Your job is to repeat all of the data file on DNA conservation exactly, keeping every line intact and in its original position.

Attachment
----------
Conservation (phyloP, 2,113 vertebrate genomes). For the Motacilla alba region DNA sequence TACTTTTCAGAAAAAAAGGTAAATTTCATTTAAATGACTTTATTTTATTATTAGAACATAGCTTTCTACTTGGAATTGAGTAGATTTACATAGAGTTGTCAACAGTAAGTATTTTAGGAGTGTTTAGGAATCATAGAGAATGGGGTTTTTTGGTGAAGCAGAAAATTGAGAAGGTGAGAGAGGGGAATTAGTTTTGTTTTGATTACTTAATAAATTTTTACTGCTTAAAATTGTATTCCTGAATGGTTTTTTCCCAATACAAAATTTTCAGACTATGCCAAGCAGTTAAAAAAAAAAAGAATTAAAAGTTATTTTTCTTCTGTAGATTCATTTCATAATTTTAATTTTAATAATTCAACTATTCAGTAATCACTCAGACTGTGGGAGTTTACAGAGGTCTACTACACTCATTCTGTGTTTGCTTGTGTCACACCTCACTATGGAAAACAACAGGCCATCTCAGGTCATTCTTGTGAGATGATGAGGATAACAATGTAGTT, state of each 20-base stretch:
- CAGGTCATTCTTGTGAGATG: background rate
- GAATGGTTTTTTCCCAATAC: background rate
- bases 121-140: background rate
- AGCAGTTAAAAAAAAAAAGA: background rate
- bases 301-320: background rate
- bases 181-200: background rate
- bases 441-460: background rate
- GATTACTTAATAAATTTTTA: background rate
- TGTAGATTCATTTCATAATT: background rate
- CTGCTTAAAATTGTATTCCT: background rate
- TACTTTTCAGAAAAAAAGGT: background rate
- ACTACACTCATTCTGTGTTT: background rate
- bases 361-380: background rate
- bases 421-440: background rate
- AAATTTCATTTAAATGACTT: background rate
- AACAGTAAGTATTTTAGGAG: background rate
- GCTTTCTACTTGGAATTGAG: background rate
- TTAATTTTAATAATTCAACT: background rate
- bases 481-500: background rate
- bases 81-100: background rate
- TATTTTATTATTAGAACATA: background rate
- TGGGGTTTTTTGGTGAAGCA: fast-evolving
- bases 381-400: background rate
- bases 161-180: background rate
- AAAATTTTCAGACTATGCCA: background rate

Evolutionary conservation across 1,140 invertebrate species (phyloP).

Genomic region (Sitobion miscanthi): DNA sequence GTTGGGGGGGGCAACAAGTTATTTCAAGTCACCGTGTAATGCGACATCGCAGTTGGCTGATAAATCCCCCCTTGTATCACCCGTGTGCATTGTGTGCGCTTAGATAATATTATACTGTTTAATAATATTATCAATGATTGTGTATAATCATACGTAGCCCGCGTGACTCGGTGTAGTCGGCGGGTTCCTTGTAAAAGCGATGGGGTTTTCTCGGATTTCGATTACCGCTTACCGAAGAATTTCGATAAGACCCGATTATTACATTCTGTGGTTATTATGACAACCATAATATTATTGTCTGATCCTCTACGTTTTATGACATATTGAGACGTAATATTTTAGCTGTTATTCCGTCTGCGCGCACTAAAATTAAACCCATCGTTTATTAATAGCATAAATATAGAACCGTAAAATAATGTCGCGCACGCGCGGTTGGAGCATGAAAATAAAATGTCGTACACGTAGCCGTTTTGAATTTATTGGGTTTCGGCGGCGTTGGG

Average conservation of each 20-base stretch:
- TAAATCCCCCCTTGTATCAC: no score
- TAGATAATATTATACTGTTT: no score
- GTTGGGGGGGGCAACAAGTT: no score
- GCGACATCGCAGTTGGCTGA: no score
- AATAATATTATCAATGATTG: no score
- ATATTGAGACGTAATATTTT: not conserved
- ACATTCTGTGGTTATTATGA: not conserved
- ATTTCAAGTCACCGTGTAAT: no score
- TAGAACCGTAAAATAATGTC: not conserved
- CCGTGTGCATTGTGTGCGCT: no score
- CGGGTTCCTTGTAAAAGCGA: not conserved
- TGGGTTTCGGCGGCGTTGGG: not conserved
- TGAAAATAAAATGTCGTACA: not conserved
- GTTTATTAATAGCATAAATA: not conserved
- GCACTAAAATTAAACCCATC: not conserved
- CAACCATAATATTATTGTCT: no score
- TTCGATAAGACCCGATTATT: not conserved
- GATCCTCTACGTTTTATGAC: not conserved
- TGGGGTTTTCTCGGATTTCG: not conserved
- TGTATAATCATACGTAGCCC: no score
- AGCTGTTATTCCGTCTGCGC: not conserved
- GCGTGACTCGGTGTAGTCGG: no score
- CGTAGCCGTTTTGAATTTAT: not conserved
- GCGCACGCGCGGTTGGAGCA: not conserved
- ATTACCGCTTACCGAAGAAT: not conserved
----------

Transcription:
Conservation (phyloP, 2,113 vertebrate genomes). For the Motacilla alba region DNA sequence TACTTTTCAGAAAAAAAGGTAAATTTCATTTAAATGACTTTATTTTATTATTAGAACATAGCTTTCTACTTGGAATTGAGTAGATTTACATAGAGTTGTCAACAGTAAGTATTTTAGGAGTGTTTAGGAATCATAGAGAATGGGGTTTTTTGGTGAAGCAGAAAATTGAGAAGGTGAGAGAGGGGAATTAGTTTTGTTTTGATTACTTAATAAATTTTTACTGCTTAAAATTGTATTCCTGAATGGTTTTTTCCCAATACAAAATTTTCAGACTATGCCAAGCAGTTAAAAAAAAAAAGAATTAAAAGTTATTTTTCTTCTGTAGATTCATTTCATAATTTTAATTTTAATAATTCAACTATTCAGTAATCACTCAGACTGTGGGAGTTTACAGAGGTCTACTACACTCATTCTGTGTTTGCTTGTGTCACACCTCACTATGGAAAACAACAGGCCATCTCAGGTCATTCTTGTGAGATGATGAGGATAACAATGTAGTT, state of each 20-base stretch:
- CAGGTCATTCTTGTGAGATG: background rate
- GAATGGTTTTTTCCCAATAC: background rate
- bases 121-140: background rate
- AGCAGTTAAAAAAAAAAAGA: background rate
- bases 301-320: background rate
- bases 181-200: background rate
- bases 441-460: background rate
- GATTACTTAATAAATTTTTA: background rate
- TGTAGATTCATTTCATAATT: background rate
- CTGCTTAAAATTGTATTCCT: background rate
- TACTTTTCAGAAAAAAAGGT: background rate
- ACTACACTCATTCTGTGTTT: background rate
- bases 361-380: background rate
- bases 421-440: background rate
- AAATTTCATTTAAATGACTT: background rate
- AACAGTAAGTATTTTAGGAG: background rate
- GCTTTCTACTTGGAATTGAG: background rate
- TTAATTTTAATAATTCAACT: background rate
- bases 481-500: background rate
- bases 81-100: background rate
- TATTTTATTATTAGAACATA: background rate
- TGGGGTTTTTTGGTGAAGCA: fast-evolving
- bases 381-400: background rate
- bases 161-180: background rate
- AAAATTTTCAGACTATGCCA: background rate

Evolutionary conservation across 1,140 invertebrate species (phyloP).

Genomic region (Sitobion miscanthi): DNA sequence GTTGGGGGGGGCAACAAGTTATTTCAAGTCACCGTGTAATGCGACATCGCAGTTGGCTGATAAATCCCCCCTTGTATCACCCGTGTGCATTGTGTGCGCTTAGATAATATTATACTGTTTAATAATATTATCAATGATTGTGTATAATCATACGTAGCCCGCGTGACTCGGTGTAGTCGGCGGGTTCCTTGTAAAAGCGATGGGGTTTTCTCGGATTTCGATTACCGCTTACCGAAGAATTTCGATAAGACCCGATTATTACATTCTGTGGTTATTATGACAACCATAATATTATTGTCTGATCCTCTACGTTTTATGACATATTGAGACGTAATATTTTAGCTGTTATTCCGTCTGCGCGCACTAAAATTAAACCCATCGTTTATTAATAGCATAAATATAGAACCGTAAAATAATGTCGCGCACGCGCGGTTGGAGCATGAAAATAAAATGTCGTACACGTAGCCGTTTTGAATTTATTGGGTTTCGGCGGCGTTGGG

Average conservation of each 20-base stretch:
- TAAATCCCCCCTTGTATCAC: no score
- TAGATAATATTATACTGTTT: no score
- GTTGGGGGGGGCAACAAGTT: no score
- GCGACATCGCAGTTGGCTGA: no score
- AATAATATTATCAATGATTG: no score
- ATATTGAGACGTAATATTTT: not conserved
- ACATTCTGTGGTTATTATGA: not conserved
- ATTTCAAGTCACCGTGTAAT: no score
- TAGAACCGTAAAATAATGTC: not conserved
- CCGTGTGCATTGTGTGCGCT: no score
- CGGGTTCCTTGTAAAAGCGA: not conserved
- TGGGTTTCGGCGGCGTTGGG: not conserved
- TGAAAATAAAATGTCGTACA: not conserved
- GTTTATTAATAGCATAAATA: not conserved
- GCACTAAAATTAAACCCATC: not conserved
- CAACCATAATATTATTGTCT: no score
- TTCGATAAGACCCGATTATT: not conserved
- GATCCTCTACGTTTTATGAC: not conserved
- TGGGGTTTTCTCGGATTTCG: not conserved
- TGTATAATCATACGTAGCCC: no score
- AGCTGTTATTCCGTCTGCGC: not conserved
- GCGTGACTCGGTGTAGTCGG: no score
- CGTAGCCGTTTTGAATTTAT: not conserved
- GCGCACGCGCGGTTGGAGCA: not conserved
- ATTACCGCTTACCGAAGAAT: not conserved